Tuesday, November 06, 2007

Cultural Historians, Composers, And Music Critics Descend On Nation's Capital In Critical Days For Capital And Nation ... Or At Least A Few Do

First, an important appeal for information:


Hi, I came across your name and link in conducting research on the Ukrainian Bandurist Chorus. I am producing a documentary on this history of the group - notably from 1918 when they first formed in Kyiv Ukraine, through the 20's and 30's surviving soviet persecution, and their subsequent reformation in Kyiv in 1941. I have read through much of andy gregorovich's work on the ukrainian ostarbeiter work force in germany during WW2.

the bandurist chorus (known to the germans then as the 'bandura band') were themselves sent as ostarbeiters to hamburg germany in august 1942 - to a location on the outskirts of hamburg on the river, known as 'schuppen 43'. from there they were signed up by the german organization 'kraft durch freude' to perform through the armament factories throughout the cities and towns across germany from the period 1942-1945.

would you know some specific locations i might locate archives - film, print, audio or otherwise that would encompass this topic?

also, would you know how i might be able to reach andrew gregorovitch? have you contact info - email for him?

many thanks,
orest sushko


Please join the contemporary music forum/VERGE ensemble in presenting the World Première of Sanctuary by Roger Reynolds, performed by Steven Schick and red fish blue fish at the National Gallery of Art, East Building Atrium on November 18, 2007 at 6:30 PM.

"about sanctuary

Sanctuary – as refuge, as asylum, as shelter from violence or the
penalties of law – has deep roots in many cultures. In classical Greece,
all temples offered sanctuary, and the Temple of Apollo at Delphi – with
its oracle – was known throughout the Mediterranean world. Sanctuary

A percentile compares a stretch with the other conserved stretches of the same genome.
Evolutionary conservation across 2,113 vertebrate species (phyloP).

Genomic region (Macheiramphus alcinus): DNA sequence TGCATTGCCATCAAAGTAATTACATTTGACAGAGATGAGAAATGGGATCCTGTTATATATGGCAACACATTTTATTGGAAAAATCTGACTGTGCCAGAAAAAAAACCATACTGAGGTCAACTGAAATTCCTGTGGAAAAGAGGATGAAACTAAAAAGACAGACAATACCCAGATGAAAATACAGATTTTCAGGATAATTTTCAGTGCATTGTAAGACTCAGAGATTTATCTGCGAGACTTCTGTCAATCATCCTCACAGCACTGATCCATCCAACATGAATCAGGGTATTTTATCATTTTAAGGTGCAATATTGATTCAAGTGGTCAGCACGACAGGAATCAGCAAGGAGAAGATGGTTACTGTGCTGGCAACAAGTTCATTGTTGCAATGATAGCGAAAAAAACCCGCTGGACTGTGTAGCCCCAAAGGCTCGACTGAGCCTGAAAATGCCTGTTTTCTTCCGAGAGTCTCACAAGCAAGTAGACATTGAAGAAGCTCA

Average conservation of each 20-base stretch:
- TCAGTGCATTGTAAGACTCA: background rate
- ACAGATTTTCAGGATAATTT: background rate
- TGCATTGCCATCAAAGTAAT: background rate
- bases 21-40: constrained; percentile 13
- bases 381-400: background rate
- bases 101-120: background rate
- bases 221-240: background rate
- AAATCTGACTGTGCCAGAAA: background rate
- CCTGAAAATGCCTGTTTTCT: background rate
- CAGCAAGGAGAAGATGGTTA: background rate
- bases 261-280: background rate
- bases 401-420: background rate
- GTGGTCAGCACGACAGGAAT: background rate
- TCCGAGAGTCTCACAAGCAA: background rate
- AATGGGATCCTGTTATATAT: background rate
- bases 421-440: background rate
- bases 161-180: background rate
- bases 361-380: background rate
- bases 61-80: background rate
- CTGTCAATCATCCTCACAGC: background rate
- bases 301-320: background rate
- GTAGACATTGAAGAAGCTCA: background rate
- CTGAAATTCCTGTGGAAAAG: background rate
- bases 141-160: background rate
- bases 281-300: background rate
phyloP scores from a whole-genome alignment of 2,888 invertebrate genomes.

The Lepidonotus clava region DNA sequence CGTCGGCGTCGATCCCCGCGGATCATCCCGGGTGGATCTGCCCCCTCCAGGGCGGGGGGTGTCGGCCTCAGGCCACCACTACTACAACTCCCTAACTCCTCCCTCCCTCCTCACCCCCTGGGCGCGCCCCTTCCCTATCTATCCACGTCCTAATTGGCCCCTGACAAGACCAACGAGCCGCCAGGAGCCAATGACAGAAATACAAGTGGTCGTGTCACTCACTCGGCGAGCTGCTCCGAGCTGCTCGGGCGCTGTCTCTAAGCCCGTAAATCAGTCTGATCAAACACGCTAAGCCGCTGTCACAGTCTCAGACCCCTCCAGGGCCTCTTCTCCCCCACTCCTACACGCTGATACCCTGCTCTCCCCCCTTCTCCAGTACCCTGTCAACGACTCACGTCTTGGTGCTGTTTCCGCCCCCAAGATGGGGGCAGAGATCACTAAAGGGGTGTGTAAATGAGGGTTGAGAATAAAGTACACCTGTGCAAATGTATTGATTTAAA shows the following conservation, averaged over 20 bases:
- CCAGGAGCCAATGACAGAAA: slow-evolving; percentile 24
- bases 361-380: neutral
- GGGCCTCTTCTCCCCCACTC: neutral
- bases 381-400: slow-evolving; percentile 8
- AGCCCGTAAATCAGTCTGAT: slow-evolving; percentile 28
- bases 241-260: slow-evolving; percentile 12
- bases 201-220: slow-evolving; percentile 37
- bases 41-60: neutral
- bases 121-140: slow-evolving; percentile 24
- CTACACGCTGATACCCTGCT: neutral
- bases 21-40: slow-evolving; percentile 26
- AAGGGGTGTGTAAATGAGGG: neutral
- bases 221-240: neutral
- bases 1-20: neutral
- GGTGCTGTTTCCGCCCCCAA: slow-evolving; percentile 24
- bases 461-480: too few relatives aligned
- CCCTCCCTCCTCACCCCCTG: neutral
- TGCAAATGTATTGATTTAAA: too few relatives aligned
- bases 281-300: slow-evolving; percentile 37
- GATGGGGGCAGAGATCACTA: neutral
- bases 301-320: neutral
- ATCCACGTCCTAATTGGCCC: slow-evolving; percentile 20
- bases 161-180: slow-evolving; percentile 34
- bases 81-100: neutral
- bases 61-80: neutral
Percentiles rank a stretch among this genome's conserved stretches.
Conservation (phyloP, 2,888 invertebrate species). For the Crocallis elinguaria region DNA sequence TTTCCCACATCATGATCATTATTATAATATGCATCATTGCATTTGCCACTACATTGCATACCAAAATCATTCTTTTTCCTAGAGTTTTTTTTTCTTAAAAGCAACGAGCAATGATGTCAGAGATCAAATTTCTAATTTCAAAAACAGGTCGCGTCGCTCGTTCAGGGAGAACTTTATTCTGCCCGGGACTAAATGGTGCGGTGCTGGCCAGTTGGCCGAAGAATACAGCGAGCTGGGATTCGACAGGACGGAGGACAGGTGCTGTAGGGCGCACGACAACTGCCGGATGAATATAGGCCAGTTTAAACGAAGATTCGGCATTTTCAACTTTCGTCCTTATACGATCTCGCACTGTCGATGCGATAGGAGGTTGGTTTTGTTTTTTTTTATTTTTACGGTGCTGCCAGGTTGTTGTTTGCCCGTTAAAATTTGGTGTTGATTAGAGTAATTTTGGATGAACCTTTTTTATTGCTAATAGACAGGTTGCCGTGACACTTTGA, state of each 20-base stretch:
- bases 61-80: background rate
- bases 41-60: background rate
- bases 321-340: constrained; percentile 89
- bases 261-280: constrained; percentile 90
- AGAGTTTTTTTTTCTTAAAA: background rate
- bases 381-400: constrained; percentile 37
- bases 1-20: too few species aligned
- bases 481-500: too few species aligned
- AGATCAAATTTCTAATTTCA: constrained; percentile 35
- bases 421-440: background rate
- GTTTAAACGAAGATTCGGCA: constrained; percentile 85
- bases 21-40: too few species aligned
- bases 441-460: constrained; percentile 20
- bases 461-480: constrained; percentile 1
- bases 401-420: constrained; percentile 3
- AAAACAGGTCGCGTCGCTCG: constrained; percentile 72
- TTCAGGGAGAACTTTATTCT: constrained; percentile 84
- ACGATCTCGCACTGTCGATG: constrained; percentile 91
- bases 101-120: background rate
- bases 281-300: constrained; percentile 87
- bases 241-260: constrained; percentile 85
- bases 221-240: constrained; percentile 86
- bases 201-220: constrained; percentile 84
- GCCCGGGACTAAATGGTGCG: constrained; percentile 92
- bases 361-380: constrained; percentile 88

continued as a right through the Western tradition in the Roman
Empire and into the Christian era. It is occasionally invoked today
around the globe, with recent examples in areas of sectarian strife and
immigration law challenges.

However, there is another powerful dimension of sanctuary beyond
protection: sanctuary as a place of tolerance and privilege. In this
sense, sanctuary is a place safe for expression, for experimentation, for
revelation. Privilege also involves license: license to define boundaries,
to test them. This is the powerful dimension explored in The
Sanctuary Project.

In today’s fractured world, sanctuary is elusive. My project intends to
create a place of refuge for the quartet, technicians and audience, and
to invite them to act on the privilege and the license so created - to
reveal themselves and, in turn, be revealed, perhaps transformed."

– Roger Reynolds with David Curry
October 2007

for more information - http://sanctuaryproject.net and http://www.nga.gov/programs/music.shtm


Alex Ross, author of The Rest Is Noise, to Politics and Prose Bookstore and Coffeehouse, in Northwest, Washington, D.C.
November 20, 2007 at 7 PM.

For more Politics and Prose Bookstore and Coffeehouse "Music News" email András Goldinger at books@politics-prose.com,
call (202) 364-1919, or stop by the store.

"Kozak Mamai, the minstrel of Zaporizhian legend, was a common character portrayed in folklore paintings of eastern and central Ukraine popular in the seventeenth and eighteenth centuries. Shown to be a freedom lover, never painted in battle or charging on a horse. Rather, he is depicted in a peaceful, thoughtful pose playing a bandura."

Caption and photo credits: www.brama.com and www.infoukes.com. [Click for further information on Ukrainian Museum resources for this important style of folklore painting.]


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